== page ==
Video-based Big Data Analytics in Cyberlearning

Shuangbao (Paul) Wang
Metonymy Labs

William Kelly
Metonymy Labs

ABSTRACT. In this paper, we present a novel system, inVideo, for video data analytics, and its use in transforming linear videos into interactive learning objects. InVideo is able to analyze video content automatically without the need for initial viewing by a human. Using a highly efficient video indexing engine we developed, the system is able to analyze both language and video frames. The time-stamped commenting and tagging features make it an effective tool for increasing interactions between students and online learning systems. Our research shows that inVideo presents an efficient tool for learning technology research and increasing interactions in an online learning environment. Data from a cybersecurity program at the University of Maryland show that using inVideo as an adaptive assessment tool, interactions between student–student and student–faculty in online classrooms increased significantly across 24 sections program-wide.

Keywords: e-learning, video index, big data, learning analytics, assessment

ISSN 1929-7750 (online). The Journal of Learning Analytics works under a Creative Commons License, Attribution - NonCommercial-NoDerivs 3.0 Unported (CC BY-NC-ND 3.0)

(2017). Video-based big data analytics in cyberlearning. Journal of Learning Analytics, 4(2), 36–46.



Learning technology practitioners and researchers face the challenges of analyzing enormous amounts of digital data in the new cultures of learning that are emerging, especially videos on Massive Open Online Courses (MOOCs). Attempting to address the challenge of initial analysis and selection of digital video data can provide significant benefit for learning and research in the field.

Big data analytics are used to collect, curate, search, analyze, and visualize large data sets generated from sources such as texts (including blogs and chats), images, videos, logs, and sensors (Bakshi, 2012). Video data is a major format of unstructured data, and should be an indispensable area of big data analytics. However, most analytics tools are only able to use structured data. Due to the nature of the special file format, traditional search engines cannot penetrate into videos, and therefore video indexing becomes a problem.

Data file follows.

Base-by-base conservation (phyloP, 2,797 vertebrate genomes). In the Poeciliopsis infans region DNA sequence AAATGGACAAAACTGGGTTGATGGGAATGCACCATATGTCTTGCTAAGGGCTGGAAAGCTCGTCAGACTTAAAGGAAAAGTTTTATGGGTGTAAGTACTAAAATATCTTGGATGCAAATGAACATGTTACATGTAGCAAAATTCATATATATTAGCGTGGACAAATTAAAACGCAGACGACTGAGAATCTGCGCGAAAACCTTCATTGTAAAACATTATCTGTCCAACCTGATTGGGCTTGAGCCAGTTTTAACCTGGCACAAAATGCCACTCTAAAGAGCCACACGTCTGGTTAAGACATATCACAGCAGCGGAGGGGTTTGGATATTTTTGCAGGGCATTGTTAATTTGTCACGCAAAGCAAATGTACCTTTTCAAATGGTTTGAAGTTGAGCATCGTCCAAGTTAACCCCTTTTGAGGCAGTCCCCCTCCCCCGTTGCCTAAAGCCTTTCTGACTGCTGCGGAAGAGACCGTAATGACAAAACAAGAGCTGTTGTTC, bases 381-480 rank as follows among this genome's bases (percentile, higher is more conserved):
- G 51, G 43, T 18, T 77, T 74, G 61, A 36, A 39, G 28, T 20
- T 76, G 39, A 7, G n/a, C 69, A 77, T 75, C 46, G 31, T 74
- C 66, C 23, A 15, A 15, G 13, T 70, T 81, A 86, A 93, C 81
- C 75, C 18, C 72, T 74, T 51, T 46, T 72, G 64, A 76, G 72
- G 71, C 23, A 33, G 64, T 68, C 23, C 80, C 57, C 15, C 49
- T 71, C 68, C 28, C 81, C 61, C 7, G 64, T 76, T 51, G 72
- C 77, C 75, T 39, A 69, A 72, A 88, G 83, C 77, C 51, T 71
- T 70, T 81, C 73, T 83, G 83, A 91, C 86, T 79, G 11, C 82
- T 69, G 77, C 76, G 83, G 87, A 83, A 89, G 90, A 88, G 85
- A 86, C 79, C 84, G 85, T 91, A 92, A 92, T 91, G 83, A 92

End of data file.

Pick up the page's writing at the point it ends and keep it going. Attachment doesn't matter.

Videos contain both audio and visual components, and neither of these components is text based. To understand a video, viewers must actually play it and use their eyes and ears to analyze the sounds and visuals being presented to them. Without watching a video, it is hard to glean information from its content or even know whether there is information to be found within. Existing search engines and data analytics tools such as Google, SAS, SPSS, and Hadoop are effective only in analyzing text and image data. Video data, however, are difficult to index and therefore difficult to analyze.

In education, video presents a large opportunity for both classroom and online education (Rideout, Foehr, & Roberts, 2010). In addition, video is a great teaching format because it can both be more enjoyable and more memorable than other instruction formats (Choi & Johnson, 2005). Furthermore, video instruction allows for students to work at their own pace, for teachers to be able to teach more students, and for more reusable teaching materials to be available when compared to an in-person lecture. MOOC creators realize the many benefits of video, as evidenced by the prevalence of video in MOOCs. Many MOOCs focus on video files for the bulk of their instructional material so it is clear that the MOOCs of the future must also focus on videos.